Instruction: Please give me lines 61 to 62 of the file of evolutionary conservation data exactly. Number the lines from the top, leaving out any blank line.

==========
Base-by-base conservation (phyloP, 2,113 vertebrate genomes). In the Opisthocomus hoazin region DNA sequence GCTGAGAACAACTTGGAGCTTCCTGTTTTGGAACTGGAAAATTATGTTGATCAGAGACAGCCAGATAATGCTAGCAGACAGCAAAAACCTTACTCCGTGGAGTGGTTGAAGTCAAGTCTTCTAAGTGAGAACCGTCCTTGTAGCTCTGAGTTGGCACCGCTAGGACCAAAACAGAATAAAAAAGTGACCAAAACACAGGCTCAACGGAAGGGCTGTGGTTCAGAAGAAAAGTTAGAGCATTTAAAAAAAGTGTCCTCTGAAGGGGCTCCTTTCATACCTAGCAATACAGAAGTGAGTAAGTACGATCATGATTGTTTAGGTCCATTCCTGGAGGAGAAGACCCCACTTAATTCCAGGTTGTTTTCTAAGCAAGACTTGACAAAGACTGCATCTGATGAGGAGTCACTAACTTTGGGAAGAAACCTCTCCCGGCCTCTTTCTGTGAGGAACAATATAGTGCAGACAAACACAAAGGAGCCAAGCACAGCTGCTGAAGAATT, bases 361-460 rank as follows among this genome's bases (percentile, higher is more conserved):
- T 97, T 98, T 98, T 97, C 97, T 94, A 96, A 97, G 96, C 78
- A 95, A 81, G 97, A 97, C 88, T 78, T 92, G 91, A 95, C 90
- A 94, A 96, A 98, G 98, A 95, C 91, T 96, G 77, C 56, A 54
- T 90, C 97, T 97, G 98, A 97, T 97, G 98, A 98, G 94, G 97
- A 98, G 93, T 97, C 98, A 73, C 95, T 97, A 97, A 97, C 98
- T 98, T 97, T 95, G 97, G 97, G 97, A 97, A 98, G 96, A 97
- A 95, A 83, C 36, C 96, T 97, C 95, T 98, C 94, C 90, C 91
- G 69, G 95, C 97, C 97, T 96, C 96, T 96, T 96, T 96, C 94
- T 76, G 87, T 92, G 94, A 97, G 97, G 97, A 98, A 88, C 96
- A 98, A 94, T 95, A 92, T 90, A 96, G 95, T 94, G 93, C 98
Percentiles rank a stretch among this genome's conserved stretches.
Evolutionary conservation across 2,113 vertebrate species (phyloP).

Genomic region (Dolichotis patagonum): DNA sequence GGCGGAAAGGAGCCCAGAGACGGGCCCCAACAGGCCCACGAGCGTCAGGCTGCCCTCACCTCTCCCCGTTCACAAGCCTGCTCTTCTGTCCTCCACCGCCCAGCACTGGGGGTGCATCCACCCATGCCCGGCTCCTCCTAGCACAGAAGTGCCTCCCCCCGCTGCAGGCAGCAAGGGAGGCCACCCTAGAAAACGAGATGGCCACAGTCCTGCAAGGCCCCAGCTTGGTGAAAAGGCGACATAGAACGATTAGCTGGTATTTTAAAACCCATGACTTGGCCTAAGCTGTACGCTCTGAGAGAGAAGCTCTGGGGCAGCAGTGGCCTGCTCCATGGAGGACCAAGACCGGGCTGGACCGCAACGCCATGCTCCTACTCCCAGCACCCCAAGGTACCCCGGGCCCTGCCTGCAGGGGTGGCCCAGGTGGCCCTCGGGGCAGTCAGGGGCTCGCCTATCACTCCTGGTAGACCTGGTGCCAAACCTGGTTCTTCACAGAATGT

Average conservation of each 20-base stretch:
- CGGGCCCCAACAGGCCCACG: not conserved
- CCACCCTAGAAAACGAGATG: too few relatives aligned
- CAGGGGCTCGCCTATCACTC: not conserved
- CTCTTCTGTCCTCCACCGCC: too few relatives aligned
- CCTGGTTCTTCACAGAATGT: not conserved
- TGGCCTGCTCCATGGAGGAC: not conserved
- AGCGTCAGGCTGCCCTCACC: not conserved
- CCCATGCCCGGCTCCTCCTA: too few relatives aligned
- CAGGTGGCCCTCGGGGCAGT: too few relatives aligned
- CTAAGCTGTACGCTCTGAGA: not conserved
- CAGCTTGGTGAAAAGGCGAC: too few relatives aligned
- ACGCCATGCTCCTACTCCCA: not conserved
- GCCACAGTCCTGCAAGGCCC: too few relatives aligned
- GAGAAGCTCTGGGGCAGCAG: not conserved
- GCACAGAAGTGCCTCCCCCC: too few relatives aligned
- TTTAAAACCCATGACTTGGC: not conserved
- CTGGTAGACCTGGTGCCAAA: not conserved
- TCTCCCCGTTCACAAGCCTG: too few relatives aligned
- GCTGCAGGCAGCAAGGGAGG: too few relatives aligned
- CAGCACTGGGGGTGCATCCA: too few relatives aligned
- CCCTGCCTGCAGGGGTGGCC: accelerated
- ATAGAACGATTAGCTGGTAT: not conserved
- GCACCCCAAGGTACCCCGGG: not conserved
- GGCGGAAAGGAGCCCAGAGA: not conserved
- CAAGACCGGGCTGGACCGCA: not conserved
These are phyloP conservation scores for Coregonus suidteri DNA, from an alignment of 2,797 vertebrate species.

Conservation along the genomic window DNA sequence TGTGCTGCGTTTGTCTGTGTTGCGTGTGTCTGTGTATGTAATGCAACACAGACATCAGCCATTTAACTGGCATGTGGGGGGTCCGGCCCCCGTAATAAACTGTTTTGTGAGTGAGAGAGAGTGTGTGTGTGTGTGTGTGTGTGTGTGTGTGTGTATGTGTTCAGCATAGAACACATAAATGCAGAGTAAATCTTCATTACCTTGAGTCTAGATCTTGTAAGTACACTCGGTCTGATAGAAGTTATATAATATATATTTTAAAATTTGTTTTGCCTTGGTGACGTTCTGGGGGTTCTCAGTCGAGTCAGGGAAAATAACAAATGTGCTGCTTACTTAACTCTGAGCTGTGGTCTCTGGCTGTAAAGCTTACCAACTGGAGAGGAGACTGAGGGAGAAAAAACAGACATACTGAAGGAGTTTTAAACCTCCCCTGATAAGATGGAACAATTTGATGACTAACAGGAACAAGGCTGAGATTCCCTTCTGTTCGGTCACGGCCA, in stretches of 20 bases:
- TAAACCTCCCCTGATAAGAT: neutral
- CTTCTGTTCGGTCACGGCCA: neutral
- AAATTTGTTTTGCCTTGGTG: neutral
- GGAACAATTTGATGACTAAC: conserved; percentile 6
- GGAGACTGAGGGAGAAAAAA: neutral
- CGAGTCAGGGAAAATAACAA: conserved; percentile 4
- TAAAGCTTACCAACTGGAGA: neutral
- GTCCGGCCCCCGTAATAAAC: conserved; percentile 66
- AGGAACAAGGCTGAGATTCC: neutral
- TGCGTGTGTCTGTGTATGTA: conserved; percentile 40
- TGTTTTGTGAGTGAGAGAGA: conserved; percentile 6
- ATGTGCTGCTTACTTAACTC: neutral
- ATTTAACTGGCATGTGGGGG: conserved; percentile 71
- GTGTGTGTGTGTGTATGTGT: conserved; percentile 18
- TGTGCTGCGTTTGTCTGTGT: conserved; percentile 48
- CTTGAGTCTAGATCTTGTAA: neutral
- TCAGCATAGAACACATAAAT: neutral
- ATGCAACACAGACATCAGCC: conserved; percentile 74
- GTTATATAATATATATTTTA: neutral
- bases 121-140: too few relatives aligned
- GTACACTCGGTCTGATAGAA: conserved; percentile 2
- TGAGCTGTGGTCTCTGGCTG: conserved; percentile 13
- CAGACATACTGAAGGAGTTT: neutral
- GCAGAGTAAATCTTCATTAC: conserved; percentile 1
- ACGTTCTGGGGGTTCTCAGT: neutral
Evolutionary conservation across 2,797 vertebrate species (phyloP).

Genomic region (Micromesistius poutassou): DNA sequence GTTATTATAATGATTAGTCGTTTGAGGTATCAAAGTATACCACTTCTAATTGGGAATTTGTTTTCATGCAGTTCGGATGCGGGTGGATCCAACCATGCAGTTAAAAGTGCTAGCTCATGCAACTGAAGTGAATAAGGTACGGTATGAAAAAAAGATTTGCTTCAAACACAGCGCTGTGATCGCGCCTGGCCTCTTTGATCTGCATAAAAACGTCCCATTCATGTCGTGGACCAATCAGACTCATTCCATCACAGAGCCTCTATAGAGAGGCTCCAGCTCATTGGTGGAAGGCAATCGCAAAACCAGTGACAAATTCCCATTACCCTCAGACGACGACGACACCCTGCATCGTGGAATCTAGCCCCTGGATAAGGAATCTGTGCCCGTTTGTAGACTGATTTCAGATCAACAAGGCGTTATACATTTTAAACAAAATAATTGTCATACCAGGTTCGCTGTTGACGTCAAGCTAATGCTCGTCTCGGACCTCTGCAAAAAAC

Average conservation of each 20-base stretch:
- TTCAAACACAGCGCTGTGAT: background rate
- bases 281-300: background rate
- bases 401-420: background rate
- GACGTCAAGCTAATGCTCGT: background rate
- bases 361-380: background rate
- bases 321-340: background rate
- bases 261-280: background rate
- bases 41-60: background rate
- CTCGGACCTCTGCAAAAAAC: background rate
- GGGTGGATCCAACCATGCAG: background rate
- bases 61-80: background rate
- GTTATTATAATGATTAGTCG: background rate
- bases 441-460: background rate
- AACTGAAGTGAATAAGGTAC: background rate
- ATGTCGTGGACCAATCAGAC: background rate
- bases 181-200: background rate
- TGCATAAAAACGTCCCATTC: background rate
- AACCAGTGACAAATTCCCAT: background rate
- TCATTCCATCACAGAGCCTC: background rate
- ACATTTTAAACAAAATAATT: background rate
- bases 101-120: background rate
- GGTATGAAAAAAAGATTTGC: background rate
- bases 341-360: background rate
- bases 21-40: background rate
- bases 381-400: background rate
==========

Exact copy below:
- GTTATATAATATATATTTTA: neutral
- bases 121-140: too few relatives aligned